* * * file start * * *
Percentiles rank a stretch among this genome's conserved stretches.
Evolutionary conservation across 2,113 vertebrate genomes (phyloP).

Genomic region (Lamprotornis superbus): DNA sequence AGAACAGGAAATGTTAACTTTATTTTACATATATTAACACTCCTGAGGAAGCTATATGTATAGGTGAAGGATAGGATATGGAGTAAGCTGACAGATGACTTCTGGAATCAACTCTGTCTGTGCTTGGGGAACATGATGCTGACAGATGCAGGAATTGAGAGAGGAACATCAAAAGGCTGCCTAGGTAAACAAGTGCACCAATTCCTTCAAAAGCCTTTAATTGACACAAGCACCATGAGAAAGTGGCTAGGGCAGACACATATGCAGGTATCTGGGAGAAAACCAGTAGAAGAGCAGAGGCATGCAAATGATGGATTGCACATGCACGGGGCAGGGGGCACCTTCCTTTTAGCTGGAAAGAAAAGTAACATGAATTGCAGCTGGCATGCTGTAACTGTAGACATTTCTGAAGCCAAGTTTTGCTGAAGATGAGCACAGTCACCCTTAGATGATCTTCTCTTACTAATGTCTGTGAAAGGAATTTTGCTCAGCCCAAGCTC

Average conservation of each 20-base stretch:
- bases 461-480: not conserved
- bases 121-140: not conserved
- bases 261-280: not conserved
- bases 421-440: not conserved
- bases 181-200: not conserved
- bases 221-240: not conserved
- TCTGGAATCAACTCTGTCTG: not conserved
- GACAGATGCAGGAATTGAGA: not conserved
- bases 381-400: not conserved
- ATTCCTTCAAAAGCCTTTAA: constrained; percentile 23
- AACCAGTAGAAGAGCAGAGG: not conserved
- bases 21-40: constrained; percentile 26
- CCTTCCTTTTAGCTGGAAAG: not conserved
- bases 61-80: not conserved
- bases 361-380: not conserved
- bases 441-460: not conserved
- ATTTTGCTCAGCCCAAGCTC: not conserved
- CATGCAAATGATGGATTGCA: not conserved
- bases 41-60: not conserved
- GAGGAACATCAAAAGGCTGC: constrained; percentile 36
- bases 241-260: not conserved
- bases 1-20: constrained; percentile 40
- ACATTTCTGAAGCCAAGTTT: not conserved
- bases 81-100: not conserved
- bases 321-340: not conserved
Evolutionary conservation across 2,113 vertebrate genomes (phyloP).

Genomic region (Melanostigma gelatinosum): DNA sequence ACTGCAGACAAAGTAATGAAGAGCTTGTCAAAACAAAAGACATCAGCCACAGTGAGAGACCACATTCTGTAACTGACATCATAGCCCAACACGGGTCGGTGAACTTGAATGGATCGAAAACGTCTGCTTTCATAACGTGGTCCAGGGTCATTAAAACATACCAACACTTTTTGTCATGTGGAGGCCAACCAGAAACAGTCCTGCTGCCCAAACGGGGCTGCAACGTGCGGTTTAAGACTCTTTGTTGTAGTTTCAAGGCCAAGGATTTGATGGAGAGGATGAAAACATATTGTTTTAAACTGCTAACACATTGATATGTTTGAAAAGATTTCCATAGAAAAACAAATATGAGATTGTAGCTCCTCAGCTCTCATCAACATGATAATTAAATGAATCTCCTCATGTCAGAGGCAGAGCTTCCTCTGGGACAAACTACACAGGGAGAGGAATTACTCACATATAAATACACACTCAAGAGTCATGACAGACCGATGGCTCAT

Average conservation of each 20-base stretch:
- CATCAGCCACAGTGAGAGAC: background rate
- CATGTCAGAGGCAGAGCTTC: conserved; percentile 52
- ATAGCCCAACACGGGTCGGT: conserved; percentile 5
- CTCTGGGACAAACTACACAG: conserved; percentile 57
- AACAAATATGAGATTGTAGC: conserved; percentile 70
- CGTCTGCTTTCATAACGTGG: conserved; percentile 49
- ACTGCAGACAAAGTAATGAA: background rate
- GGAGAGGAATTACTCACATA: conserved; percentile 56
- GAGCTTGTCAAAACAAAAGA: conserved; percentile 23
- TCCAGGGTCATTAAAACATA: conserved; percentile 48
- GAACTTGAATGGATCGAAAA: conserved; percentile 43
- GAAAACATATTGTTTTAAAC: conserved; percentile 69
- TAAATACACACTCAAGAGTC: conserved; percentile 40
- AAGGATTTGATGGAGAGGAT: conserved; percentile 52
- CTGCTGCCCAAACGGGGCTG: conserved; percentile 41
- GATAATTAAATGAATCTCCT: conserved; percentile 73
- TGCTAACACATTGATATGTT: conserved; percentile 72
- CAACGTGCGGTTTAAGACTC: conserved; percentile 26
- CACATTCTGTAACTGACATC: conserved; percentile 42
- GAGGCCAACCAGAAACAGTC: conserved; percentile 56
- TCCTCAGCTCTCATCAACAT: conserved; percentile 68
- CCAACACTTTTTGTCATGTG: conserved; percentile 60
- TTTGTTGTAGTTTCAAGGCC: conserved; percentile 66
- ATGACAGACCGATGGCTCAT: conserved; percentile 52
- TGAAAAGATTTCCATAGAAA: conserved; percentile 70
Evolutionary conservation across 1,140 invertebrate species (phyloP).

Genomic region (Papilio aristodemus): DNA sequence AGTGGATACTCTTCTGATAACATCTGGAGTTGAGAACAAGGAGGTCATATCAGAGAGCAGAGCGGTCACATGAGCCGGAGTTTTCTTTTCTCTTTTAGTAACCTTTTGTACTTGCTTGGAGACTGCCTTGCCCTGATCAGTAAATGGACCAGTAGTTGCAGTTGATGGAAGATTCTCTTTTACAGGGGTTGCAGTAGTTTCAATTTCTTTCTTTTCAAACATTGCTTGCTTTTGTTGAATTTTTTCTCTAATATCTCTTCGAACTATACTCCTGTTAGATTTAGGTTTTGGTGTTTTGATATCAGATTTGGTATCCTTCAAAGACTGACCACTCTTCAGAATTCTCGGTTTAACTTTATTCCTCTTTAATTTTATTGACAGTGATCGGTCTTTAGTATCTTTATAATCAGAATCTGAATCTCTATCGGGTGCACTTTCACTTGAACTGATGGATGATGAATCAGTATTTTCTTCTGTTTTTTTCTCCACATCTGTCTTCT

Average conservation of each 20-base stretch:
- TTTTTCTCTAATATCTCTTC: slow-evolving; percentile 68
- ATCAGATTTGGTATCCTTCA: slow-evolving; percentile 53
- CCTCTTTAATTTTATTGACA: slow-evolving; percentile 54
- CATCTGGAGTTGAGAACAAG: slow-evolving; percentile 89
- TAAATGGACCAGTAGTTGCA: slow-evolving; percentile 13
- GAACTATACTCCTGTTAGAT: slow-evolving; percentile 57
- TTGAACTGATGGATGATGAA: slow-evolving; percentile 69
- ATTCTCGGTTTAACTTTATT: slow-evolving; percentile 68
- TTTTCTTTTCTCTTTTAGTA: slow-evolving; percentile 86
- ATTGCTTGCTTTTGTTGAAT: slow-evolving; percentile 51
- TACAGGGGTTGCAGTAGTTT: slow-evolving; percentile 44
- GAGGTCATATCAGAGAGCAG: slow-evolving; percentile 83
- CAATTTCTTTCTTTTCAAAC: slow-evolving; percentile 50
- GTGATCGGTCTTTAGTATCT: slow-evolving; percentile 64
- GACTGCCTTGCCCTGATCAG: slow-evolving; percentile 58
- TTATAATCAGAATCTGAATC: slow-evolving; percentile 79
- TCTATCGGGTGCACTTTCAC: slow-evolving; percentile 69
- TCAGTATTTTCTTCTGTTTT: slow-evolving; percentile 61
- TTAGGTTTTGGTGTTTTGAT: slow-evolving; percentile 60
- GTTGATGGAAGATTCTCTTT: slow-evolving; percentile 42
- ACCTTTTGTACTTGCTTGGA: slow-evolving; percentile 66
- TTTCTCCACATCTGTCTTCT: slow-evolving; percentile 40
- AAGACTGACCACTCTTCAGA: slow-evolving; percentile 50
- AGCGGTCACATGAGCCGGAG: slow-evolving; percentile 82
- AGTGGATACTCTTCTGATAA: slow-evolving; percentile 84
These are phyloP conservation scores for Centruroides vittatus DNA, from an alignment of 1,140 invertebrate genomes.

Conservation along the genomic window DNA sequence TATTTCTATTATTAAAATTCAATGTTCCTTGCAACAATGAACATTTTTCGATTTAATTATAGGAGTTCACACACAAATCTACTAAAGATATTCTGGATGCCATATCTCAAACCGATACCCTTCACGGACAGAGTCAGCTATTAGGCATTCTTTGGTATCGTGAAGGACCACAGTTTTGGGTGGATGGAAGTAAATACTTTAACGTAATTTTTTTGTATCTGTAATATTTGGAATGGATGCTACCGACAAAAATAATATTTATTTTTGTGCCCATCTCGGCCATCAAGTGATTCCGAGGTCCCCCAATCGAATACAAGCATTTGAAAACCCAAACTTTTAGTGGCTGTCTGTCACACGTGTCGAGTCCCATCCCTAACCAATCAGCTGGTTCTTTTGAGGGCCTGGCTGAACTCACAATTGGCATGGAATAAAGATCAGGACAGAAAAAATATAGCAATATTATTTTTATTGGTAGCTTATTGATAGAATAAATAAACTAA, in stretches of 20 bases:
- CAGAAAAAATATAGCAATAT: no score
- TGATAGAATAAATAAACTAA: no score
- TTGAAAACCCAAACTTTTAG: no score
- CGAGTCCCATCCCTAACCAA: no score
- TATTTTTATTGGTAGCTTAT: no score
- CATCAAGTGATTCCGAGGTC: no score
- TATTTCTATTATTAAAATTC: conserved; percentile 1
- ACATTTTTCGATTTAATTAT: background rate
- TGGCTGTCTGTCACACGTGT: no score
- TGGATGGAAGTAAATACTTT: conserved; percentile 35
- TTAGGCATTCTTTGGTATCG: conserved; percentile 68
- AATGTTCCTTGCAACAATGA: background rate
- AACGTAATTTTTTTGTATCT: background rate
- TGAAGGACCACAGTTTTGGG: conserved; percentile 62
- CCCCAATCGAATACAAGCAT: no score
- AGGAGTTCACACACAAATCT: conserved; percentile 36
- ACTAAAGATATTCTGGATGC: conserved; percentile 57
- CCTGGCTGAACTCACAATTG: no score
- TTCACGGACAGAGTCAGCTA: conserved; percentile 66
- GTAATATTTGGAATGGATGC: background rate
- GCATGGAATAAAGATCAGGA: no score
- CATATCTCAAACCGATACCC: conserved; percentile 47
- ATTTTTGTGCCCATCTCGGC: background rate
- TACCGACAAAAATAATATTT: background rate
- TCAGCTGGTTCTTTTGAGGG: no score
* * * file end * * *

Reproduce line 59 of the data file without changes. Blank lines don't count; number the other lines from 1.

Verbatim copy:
Genomic region (Papilio aristodemus): DNA sequence AGTGGATACTCTTCTGATAACATCTGGAGTTGAGAACAAGGAGGTCATATCAGAGAGCAGAGCGGTCACATGAGCCGGAGTTTTCTTTTCTCTTTTAGTAACCTTTTGTACTTGCTTGGAGACTGCCTTGCCCTGATCAGTAAATGGACCAGTAGTTGCAGTTGATGGAAGATTCTCTTTTACAGGGGTTGCAGTAGTTTCAATTTCTTTCTTTTCAAACATTGCTTGCTTTTGTTGAATTTTTTCTCTAATATCTCTTCGAACTATACTCCTGTTAGATTTAGGTTTTGGTGTTTTGATATCAGATTTGGTATCCTTCAAAGACTGACCACTCTTCAGAATTCTCGGTTTAACTTTATTCCTCTTTAATTTTATTGACAGTGATCGGTCTTTAGTATCTTTATAATCAGAATCTGAATCTCTATCGGGTGCACTTTCACTTGAACTGATGGATGATGAATCAGTATTTTCTTCTGTTTTTTTCTCCACATCTGTCTTCT